I had a whole write-up planned about Valentine’s Day, and the importance of focusing on self-love, as well as other types of non-romantic love. Then I received this video from a friend this morning. It is about acts of kindness that cannot be reciprocated, at least not at the time they are given.
I am not affiliated with Microsoft, except as a customer using their Windows and Office products, and a couple of friends who work there. I am however strongly affiliated with anyone or any group that thinks beyond themselves and reaches out to those who cannot give them anything in return. It is not always about money; sometimes time invested is even more important.
As we go about celebrating today, spare a genuine thought for those less fortunate, and ask yourself whether you are truly doing all that you can do for those in your immediate vicinity, no matter how small it may seem.
On our way to school recently, Miss AB had been arguing with her brother about whether or not the sun had woken up. It was one of those hazy harmattan mornings, and the sun did not have its typical warm yellow glow. Miss AB was insisting the sun was still asleep; her brother was screaming that it was wide awake. So, being the wise little madam that she is, she decided to consult the oracle 😉 :
Miss AB: “Mama, is the sun awake?”
Moi: “Yes, it is.”
Mstr EB: “I told you!”
Miss AB: “Where is the sun mama?”
Moi: “It’s over there” pointing in the direction
Miss AB: “Mama how can I get to the sun?”
Moi: “The sun is actually very far away… Why do you want to go to the sun?”
My dear Mstr EB decided all by himself to become a vegetarian! Shortly after turning 18 months, he decided there was nothing cool about ingesting animal protein: fish, chicken, beef, goat meat – he was not interested in any of it! All attempts to convince him these meal items were worthy of being on his plate and going into his mouth had failed. So, you can imagine our surprise when he strongly requested for a piece of chicken last weekend; he not only asked for that one piece, he went on to eat about 4 pieces!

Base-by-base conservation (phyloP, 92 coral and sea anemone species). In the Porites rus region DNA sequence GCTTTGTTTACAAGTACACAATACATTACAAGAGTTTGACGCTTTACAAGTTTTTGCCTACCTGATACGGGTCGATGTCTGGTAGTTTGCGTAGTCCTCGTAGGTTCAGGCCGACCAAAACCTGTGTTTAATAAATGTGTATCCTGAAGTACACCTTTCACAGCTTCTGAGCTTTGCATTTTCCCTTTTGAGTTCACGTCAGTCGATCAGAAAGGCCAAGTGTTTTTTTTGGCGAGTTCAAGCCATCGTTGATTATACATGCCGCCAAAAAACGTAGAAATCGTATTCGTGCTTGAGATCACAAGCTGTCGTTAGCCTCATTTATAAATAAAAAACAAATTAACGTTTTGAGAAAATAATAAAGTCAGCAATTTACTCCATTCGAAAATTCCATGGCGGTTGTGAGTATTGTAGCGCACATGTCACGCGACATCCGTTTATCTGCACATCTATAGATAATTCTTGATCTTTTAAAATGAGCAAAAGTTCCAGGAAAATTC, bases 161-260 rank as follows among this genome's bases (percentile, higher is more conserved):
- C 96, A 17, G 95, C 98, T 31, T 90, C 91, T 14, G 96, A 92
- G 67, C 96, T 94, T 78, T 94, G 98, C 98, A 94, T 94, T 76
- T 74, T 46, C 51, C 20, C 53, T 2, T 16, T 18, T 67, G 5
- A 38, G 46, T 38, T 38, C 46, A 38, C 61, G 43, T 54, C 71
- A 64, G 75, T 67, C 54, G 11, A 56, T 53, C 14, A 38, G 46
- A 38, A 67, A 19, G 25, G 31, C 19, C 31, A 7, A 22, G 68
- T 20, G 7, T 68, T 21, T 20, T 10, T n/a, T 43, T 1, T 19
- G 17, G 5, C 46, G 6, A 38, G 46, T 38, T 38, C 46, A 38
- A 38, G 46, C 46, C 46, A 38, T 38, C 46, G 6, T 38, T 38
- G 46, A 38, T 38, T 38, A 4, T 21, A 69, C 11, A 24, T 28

At dinner last night, I heard another request for chicken from the unusual suspect: Mstr EB! I had not included him in my chicken serving calculations as usual, so I did not have a piece to offer him as his request came after we had all cleared our plates and only had pieces of bone left. Mr B was rather curious about this wave of change, and the following conversation ensued between them:
Mr B: “Do you like chicken now?”
Mstr EB: “Yes!”
Mr B: “Interesting. Why didn’t you like chicken before?”
Mstr EB: “Erm… I didn’t like chicken before because it was not tasty.”
Mstr EB: “I only like delicious chicken.”
Lobatan! Who says little people do not appreciate good things? He he… But wait o, is this young man trying to say my cooking used to be crappy??? Hian!!!
My dad has worked with the same utility guy, who we call Uncle B, for almost 3 decades! I call him THE utility guy because he is the one that is called whenever anything needs to be done regarding any of the utilities in the house. Uncle B is an electrician by profession, so it is not a big deal that he gets called when a fuse blows out, or a new electrical line needs to be run from one point to another. He is, however, also called when there is a leak in the plumbing system. He is the one who then gets a plumber, and supervises him (I am yet to meet a female plumber in the city of Lagos 🙂 ) to ensure the job is done properly. If my folks are unhappy with the way the job was done, do they go harass the plumber? No! That falls on Uncle B. A wooden room divider needs to be built? Call Uncle B. The roof is leaking? Call Uncle B. You get the picture – Uncle B knows his business, knows how to handle his business (read people), and delivers quality service (only reason he is still around).
When Mr B and I got married, our new home was situated about 15 minutes away from my folks (without traffic – a necessary disclaimer in the city of Lagos, even the Google Maps application uses it, he he). Who was the obvious person to call when we needed electrical work done in our home? No awards if you responded “Uncle B!” :). A no-brainer right, especially since we were well within Uncle B’s jurisdiction – in fact, he would have to go past our neighbourhood to get to my folks’. Well, here is the conversation that ensued between myself and my dad just after narrating to him about the electrical issues we were having that needed resolution:
Me: “Daddy, I am going to call Uncle B tomorrow.”
Me: (wondering whether the answer was not obvious) “So he can help us out with the electrical issues” (I almost added “now,” but I no get liver! 😀 )
Dad: “Go and find your own electrician.”
Me: (bewildered) “Ah, ah… Why do I have to go and reinvent the wheel when we have a tried and tested person at home?”
Dad: “Exactly, we have a tried and tested person in my home. You have set up your own home now, so go and look for your own person.”
Me: “Ha! Ok o…” (feeling dejected and wondering why this man was “hoarding” his utility guy) “But why?”